The Illuminati

The Illuminati, a secret society was established by Adam Weishaupt with the aid of Baron von Knigge and others in Bavaria about the year 1776.

The original object of this society was, as its founder declared, to enable its members to attain the greatest possible amount of virtue, and by the association of good men to oppose the progress of moral evil. To give it influence it was connected with Freemasonry, whose symbolic degrees formed the substratum of its esoteric instructions. This has led it incorrectly to be deemed a Masonic Rite; it could really lay no claim to that character, except inasmuch as it required a previous initiation into the symbolic degrees to entitle its disciples to further advancement.

In its beginning, the order quickly became very popular, attracting a wide range of German characters, from nobility to scoundrels. At its peak, the order is claimed to have a roll of 2000 names. The Illuminism quickly spread all over Europe, into France, Holland, Belgium, Denmark, Sweden, Hungary, Poland, and Italy.

There grew a power struggle between Illuminism and the many Masonic Rites constantly arising in Germany and in France. With the natural ego- tism of reformers, the Illuminati sought to prove the superiority of their own system to that of their rivals.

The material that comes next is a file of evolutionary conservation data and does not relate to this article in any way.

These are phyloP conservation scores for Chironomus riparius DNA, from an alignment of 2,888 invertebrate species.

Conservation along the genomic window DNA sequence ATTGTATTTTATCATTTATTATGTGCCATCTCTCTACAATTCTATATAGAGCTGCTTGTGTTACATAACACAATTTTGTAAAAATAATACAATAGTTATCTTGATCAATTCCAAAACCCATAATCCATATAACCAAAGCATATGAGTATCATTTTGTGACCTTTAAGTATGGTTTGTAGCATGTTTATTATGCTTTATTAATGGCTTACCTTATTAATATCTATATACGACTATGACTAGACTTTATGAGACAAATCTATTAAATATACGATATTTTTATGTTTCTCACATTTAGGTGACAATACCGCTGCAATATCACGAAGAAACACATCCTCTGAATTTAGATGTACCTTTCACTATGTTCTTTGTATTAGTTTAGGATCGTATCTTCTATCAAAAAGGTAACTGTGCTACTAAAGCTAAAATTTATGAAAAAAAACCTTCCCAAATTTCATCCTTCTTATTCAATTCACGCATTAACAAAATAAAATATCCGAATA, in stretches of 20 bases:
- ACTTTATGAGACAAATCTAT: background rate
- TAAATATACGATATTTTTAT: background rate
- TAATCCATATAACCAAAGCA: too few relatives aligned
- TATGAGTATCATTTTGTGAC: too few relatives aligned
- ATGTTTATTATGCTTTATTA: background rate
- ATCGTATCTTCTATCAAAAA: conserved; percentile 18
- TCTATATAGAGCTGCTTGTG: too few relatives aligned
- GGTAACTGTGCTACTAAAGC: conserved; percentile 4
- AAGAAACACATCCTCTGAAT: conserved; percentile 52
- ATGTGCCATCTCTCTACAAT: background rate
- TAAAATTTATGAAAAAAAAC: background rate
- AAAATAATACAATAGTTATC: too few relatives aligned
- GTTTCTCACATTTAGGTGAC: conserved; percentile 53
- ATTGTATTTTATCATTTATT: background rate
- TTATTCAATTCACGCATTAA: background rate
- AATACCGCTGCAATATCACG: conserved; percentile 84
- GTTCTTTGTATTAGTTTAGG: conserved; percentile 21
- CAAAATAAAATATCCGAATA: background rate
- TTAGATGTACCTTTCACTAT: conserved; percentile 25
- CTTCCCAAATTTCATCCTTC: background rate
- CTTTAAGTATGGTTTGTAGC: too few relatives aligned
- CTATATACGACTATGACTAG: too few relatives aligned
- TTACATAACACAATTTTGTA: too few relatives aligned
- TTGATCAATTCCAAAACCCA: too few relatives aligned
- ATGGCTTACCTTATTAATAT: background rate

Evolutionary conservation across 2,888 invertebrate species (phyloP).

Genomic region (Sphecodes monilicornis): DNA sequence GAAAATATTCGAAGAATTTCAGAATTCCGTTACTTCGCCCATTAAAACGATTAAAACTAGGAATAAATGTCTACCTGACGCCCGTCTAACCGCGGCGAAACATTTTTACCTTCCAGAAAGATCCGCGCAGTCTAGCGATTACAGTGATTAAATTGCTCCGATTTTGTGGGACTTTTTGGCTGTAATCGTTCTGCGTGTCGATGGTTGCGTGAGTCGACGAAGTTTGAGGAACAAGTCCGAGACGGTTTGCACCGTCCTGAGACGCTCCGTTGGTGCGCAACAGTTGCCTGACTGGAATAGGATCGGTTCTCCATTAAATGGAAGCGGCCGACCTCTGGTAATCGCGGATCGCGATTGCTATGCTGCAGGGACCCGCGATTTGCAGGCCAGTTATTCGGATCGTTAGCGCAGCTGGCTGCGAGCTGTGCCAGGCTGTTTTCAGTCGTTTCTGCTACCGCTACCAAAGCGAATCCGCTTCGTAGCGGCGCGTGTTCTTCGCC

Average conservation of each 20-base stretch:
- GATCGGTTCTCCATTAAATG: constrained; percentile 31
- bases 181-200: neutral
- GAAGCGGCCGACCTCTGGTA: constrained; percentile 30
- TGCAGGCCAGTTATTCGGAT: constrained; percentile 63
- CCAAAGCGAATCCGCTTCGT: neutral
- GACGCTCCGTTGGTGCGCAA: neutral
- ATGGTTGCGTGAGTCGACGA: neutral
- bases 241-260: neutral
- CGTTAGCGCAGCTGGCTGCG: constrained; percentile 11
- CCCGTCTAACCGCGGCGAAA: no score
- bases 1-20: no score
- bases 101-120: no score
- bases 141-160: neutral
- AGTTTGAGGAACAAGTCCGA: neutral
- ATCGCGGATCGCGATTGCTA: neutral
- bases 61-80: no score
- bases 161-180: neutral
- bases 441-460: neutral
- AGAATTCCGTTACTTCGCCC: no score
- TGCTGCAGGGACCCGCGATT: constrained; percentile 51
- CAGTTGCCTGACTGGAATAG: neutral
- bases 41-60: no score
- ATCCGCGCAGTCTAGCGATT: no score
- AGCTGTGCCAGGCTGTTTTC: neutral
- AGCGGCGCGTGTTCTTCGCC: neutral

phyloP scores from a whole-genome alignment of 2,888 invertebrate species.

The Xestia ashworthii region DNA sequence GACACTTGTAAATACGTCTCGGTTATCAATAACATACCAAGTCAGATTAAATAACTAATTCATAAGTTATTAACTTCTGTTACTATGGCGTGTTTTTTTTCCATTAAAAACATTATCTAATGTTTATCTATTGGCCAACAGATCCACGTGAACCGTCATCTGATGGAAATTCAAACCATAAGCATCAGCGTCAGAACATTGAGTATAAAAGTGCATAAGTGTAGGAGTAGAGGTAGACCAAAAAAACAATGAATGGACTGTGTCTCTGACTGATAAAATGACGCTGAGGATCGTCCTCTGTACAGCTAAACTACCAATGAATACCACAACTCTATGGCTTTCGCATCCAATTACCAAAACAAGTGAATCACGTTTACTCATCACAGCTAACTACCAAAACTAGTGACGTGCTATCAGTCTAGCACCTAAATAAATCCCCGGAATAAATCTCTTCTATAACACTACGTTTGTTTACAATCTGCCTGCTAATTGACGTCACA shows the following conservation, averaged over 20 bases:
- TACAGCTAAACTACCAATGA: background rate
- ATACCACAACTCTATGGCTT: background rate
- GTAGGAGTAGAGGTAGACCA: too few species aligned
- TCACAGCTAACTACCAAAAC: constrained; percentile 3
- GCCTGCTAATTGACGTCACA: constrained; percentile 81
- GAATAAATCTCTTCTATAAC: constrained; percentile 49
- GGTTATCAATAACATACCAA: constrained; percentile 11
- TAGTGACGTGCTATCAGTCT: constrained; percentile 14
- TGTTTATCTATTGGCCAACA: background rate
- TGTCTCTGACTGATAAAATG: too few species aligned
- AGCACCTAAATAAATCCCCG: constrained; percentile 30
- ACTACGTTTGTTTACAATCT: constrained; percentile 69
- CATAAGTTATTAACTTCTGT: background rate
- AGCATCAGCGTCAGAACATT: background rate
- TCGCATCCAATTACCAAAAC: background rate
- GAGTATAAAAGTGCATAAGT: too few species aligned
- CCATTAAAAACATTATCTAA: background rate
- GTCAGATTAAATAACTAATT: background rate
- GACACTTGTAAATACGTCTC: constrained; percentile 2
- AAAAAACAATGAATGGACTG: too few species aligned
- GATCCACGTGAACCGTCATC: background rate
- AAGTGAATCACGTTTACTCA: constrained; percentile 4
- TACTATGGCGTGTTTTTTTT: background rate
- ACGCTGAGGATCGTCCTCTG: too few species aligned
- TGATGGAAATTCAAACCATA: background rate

The Illuminati proclaimed that current Lodges of Free- masons were secretly controlled by the Jesuits; that their laws and their mysteries were the inventions of the same Order, of whom every Freemason was unconsciously the slave and the instrument. Hence they concluded that he who desired to possess the genuine mysteries of Masonry must seek them not among the degrees of Rose Croix or the Scottish Knights, or still less among the English Masons and the disciples of the Rite of Strict Observance in Ger- many, but only in the Eclectic Lodges that had been instituted by the Illuminati.

In time, Weishaupt & the Illuminati were subject to a variety of nefarious attacks and accusations. Chief among the opponents were a French priest Abbé Barruel and John Robison, author of “Proofs of a Conspiracy,” in 1797. That work alleged that there was a major social threat by both the Illumaniti and the Freemasons.

In 1798, a copy of Robison’s book was shipped to George Washington for his review. Washington admitted his concerns that the doctrines of the Illuminati, and principles of Jacobinism (return of Catholic influence over England) had reached American shores. However, there is no viable suggestion that the Illuminati became much more than a notion, in the previous English colonies.
The Illuminati was became be set by internal extremes of conflict. Von Knigge became disgusted and resigned in 1784.

The Jesuits fought the Illuminati from its first days. In time all Catholic priests were actively opposing the Order. The Bavarian government suppressed the Order; as well as Freemasonry, by edict, in 1784. Sufficient charges were made, that many of the members of the Illuminati were thrown into prison, with others, including Weishaupt, forced to leave Bavaria.